Lee and Harmer’s editorial marking 10 years of Global Alliance for Vaccines and Immunisation (GAVI)1 was published before discussion of a controversial press release issued by the World Health Organization jointly with GAVI and others in 2007 after the Bangladesh study on Haemophilus influenzae type B (Hib) vaccination.2 3 4 The press release suggested that the vaccine was useful whereas the study showed no benefit. No statistical difference was seen in the vaccination state of those with pneumonia or meningitis compared with controls. A post-hoc analysis presented without proper multiple testing was used to bolster the erroneous claim. Contrary to the implication in the press release, analysis of data from an earlier Indonesian probe study also found no benefit.5
This misleading press release looks like a smoking gun. GAVI (which includes representatives of vaccine manufacturers on its board) “encouraged” developing countries in Asia to avail themselves of the vaccine at subsidised rates. The subsidy came from money given by donor countries and the Bill and Melinda Gates Foundation for achieving millennium development goals. Given that the probe studies in Asia had failed to confirm benefit from the vaccine, millions of dollars from the Millennium Development Goals Fund seem to have been wasted.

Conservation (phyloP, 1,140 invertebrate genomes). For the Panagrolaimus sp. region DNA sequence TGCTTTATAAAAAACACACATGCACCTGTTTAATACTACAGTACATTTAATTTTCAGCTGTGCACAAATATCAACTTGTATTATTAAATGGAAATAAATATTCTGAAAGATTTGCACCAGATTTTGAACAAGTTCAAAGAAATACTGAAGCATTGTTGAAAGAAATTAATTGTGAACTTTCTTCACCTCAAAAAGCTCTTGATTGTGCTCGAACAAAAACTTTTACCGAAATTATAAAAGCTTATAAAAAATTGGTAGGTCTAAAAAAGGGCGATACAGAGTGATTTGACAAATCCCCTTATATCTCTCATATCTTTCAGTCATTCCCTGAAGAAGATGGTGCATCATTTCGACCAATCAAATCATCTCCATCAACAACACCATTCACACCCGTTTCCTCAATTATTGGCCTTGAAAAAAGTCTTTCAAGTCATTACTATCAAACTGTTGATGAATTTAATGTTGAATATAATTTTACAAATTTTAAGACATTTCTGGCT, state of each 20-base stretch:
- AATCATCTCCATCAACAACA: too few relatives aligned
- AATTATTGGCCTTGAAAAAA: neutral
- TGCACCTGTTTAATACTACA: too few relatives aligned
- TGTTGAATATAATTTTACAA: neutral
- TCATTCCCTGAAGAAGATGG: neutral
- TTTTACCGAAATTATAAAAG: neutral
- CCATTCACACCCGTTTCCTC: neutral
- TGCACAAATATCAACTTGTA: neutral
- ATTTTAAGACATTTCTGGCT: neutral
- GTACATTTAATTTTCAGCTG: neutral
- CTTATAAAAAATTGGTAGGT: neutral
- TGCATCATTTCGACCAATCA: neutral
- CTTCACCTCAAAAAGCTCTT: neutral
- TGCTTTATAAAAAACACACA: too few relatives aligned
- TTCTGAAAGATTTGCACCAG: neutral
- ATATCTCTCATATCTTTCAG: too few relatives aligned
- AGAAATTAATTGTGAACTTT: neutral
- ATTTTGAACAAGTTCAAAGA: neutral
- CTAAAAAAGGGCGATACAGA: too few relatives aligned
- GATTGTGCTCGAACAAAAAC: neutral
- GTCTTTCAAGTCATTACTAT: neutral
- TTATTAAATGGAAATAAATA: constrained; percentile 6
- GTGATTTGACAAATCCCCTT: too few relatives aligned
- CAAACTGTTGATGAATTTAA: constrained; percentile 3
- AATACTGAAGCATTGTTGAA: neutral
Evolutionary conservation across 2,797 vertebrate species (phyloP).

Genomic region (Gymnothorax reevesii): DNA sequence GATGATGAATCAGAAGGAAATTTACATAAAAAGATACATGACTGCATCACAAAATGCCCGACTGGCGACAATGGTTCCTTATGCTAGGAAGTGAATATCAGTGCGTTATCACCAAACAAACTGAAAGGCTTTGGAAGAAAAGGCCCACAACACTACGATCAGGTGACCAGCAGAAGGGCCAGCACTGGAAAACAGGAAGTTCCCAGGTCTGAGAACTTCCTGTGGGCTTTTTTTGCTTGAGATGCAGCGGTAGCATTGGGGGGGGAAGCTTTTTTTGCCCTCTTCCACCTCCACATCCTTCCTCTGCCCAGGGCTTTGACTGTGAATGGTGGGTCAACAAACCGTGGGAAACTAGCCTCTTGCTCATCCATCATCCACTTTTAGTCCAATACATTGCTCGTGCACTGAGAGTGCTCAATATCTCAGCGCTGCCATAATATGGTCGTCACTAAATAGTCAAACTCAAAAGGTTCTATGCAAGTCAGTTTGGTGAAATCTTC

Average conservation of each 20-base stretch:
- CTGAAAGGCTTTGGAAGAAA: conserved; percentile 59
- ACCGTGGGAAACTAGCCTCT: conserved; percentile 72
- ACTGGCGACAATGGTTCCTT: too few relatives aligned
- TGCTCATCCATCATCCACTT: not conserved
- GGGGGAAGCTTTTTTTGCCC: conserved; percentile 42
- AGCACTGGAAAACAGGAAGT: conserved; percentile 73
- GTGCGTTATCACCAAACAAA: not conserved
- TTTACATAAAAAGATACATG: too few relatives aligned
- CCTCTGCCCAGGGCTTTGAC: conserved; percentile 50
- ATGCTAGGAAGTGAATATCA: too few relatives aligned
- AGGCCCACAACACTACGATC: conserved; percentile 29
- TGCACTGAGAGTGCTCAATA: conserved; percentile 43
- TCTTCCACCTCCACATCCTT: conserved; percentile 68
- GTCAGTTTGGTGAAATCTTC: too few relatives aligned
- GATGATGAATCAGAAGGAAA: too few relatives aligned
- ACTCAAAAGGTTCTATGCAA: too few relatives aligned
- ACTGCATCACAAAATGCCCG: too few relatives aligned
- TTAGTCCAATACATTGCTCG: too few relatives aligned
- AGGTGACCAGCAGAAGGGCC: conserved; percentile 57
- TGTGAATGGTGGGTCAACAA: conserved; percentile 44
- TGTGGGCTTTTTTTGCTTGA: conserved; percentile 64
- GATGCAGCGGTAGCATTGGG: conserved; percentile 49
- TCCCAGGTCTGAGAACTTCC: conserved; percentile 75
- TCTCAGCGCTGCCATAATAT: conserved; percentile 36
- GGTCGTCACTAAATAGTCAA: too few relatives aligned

Those responsible need to be called to account. If that is not seen to happen, the credibility of WHO and GAVI and other global organisations will be eroded. Widespread reporting of these events may also change how decisions are taken for developing countries.
Cite this as: BMJ 2010;341:c4081
Jacob M Puliyel, head1
1 Department of Paediatrics, St Stephen’s Hospital, Delhi 110054, India